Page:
Rose Koperwas, a prisoner at Auschwitz, had the job of cleaning and taking care of the clothing repairs for a barrack of camp guards. She worked extremely hard at this job knowing it could be the difference between life and death.
One day she was walking across the camp grounds and a few guards gathered about 40 prisoners together, including her. They order this group of 40 to come with them because the gas chamber was not filled with enough people.
Rose was already naked and standing in the gas chamber when one of the guards in the barrack she cleaned saw her and said “she is too good of a worker, take her out”. Rose is one of the 14 Survivors in the film “A Journey into the Holocaust” and tells a very rare story.
Psychotherapy Professor Judith Miller has traveled to Germany many times a year for the last 13 years holding psychotherapy workshops to help the children and grandchildren of the perpetrators of the Holocaust deal with their guilt. She has worked with over 1,000 of these descendants and been told by these patients how their parents justified their actions and what they were thinking when they murdered Jews and other victims. Dr. Miller shares these insights in A Journey into the Holocaust.
One day in a workshop consisting solely of professionals, physiatrists and psychologists, she said down next to a man in his forty’s. Knowing that Judith was Jewish that man immediately jumped up out of his chair. In response to Judith’s question of why, he said he had never sat next to a Jew before.
These multi-day workshops are designed to reach a participant’s inner thoughts. They lie down on mats, do deep breathing exercises and are told to only communicate in their native language so that their thoughts flow freely. One day, all of a sudden a German woman jumps up from her mat and starts yelling Heil Hitler, screaming other words and marching. When Judith asks the hired translator what the woman is screaming the translator refuses to answer. After Judith says that is you job, you must tell me, the translator says she is yelling that “she is marching on the bones of dead Jews”.
Judith has been doing this work in Germany for 13 years. Each year she travels several times a year to Germany. There she has been working with the same partner, a German psychologist. Outside of the sessions that partner told has told Judith how he remembers as a young boy times where he was getting to wild with his younger sister in the house. His mother would lean over the banister and yell down “stop acting like Jews”.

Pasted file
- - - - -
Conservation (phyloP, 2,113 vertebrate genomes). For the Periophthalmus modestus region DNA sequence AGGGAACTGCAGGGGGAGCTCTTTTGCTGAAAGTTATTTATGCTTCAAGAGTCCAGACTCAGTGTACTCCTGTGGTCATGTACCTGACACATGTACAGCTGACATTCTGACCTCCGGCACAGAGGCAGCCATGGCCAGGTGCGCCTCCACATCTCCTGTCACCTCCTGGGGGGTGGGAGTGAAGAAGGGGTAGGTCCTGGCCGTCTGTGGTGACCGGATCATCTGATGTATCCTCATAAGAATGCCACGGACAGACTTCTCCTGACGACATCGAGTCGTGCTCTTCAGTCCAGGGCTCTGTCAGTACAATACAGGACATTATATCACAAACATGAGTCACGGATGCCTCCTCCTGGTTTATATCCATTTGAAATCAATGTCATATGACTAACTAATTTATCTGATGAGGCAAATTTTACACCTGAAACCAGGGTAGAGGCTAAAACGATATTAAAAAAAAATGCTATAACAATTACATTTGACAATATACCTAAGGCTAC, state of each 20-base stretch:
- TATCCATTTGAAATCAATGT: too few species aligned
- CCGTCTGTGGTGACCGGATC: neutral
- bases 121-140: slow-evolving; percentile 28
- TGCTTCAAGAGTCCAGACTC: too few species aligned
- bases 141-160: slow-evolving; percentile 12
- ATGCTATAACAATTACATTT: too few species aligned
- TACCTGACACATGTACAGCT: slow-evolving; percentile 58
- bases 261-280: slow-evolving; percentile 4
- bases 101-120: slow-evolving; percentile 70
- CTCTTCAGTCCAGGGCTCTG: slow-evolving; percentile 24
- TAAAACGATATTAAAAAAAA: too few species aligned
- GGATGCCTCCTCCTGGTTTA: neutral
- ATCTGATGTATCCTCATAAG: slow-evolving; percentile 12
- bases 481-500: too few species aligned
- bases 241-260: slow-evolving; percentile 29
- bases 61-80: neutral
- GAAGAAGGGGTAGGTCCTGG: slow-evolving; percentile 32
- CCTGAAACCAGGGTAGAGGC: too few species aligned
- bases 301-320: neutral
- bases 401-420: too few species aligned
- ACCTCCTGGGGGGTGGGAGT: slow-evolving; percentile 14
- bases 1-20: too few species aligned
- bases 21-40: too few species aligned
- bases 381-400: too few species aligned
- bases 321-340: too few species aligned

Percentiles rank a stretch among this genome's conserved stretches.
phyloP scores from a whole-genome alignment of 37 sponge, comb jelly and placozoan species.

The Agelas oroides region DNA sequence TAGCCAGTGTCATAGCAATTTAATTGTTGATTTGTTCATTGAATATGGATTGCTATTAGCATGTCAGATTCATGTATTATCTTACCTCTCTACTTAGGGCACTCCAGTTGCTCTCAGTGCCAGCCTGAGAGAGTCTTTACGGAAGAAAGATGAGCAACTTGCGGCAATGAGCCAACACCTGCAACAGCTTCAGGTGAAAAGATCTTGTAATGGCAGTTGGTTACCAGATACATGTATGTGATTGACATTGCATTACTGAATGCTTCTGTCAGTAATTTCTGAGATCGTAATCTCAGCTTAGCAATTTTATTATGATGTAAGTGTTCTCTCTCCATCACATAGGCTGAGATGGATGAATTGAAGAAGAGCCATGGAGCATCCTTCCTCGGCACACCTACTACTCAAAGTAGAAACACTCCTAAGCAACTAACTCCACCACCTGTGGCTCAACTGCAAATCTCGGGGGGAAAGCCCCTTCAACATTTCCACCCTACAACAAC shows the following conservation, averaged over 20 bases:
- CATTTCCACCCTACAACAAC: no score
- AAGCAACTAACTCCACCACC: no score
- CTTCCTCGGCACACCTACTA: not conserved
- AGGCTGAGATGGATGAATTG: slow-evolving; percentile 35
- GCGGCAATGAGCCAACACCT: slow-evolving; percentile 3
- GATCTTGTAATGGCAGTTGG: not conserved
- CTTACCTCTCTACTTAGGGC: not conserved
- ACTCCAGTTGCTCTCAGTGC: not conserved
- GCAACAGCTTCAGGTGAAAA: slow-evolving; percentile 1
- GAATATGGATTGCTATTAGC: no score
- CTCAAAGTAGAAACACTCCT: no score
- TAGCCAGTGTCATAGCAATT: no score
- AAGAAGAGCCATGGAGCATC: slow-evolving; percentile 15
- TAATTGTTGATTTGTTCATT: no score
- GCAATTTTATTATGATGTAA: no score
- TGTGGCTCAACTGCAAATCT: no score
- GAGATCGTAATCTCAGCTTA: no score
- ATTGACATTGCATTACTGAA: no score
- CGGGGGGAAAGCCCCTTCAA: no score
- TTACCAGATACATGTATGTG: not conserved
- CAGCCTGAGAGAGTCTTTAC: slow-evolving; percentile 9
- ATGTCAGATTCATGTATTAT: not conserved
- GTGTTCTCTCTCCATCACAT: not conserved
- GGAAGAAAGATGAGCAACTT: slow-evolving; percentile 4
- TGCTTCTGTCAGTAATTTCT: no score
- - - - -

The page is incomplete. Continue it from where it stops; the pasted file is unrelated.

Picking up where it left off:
Leon Rubach father was drafted into the Polish Army just before the war started. He left the family before the way started and never saw him again. Now his family consisted of Leon and his mother and six month old baby brother. They lived in a Jewish ghetto in Czetochowa Poland for two years before the gates were sealed. His mother’s sister Dora had fallen in love with and married Uncle Nazmi, a Turkish Citizen. Turkey was an ally of German so they had a status almost equal to being German.
Leon’s Turkish Uncle ran a Turkish coffee shop right across from the Warta railway station which was frequented by Germans. Their business was successful and they regularly brought food to Leon’s mother in the ghetto. Six days before Leon’s 10th birthday Nazmi and overheard a conversation in the coffee shop that the ghetto was going to closed. As a Turk he was able to freely enter the ghetto. He immediately went to the ghetto and told Leon’s mother they must leave immediately.
The next morning their entire extended family living in the ghetto came to say goodbye. His mother then removed his and her arm band which he knew was a very dangerous thing to do. Then, according to a plan they made, Leonfirst walked out the front gate of the ghetto on his own and then his mother followed carrying his two year old baby brother. A day later the ghetto of 40,000 people was closed with most residents being sent to their immediate death in Treblinka. Only 5,000 survived the war.
From then on Leon and his family lived masqueraded as Turkish citizens with false papers. He shares in A Journey into the Holocaust what life was like in Poland outside of the Ghettos.